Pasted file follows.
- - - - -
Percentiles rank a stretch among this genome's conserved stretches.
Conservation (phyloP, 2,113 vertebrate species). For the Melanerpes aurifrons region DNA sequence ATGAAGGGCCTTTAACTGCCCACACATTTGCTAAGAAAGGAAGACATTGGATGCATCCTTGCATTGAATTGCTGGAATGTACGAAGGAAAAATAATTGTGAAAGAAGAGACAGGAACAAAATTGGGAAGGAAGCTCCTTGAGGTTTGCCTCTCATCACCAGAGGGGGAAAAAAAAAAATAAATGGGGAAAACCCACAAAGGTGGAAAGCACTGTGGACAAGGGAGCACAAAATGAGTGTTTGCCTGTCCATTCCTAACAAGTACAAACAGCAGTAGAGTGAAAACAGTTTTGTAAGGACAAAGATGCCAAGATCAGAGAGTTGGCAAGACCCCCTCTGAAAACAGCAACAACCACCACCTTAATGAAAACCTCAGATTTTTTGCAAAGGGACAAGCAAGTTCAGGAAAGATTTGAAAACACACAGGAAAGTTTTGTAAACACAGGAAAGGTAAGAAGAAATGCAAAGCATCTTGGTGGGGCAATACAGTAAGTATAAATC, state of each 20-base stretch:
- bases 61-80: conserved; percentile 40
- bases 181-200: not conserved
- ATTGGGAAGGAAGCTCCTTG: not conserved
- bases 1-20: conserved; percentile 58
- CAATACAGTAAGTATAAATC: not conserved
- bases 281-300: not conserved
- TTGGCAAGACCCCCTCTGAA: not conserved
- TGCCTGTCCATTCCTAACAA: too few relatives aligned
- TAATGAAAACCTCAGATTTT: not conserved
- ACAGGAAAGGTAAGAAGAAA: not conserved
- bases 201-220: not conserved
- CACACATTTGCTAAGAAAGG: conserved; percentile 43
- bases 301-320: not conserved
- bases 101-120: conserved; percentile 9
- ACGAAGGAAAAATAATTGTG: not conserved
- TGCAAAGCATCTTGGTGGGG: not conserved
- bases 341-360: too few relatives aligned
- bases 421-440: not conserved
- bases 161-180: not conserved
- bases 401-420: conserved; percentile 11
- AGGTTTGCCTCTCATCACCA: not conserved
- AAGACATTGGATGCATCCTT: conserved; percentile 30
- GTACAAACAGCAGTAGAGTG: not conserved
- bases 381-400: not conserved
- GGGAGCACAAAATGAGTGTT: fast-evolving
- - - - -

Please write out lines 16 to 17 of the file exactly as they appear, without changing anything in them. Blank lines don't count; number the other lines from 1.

- bases 101-120: conserved; percentile 9
- ACGAAGGAAAAATAATTGTG: not conserved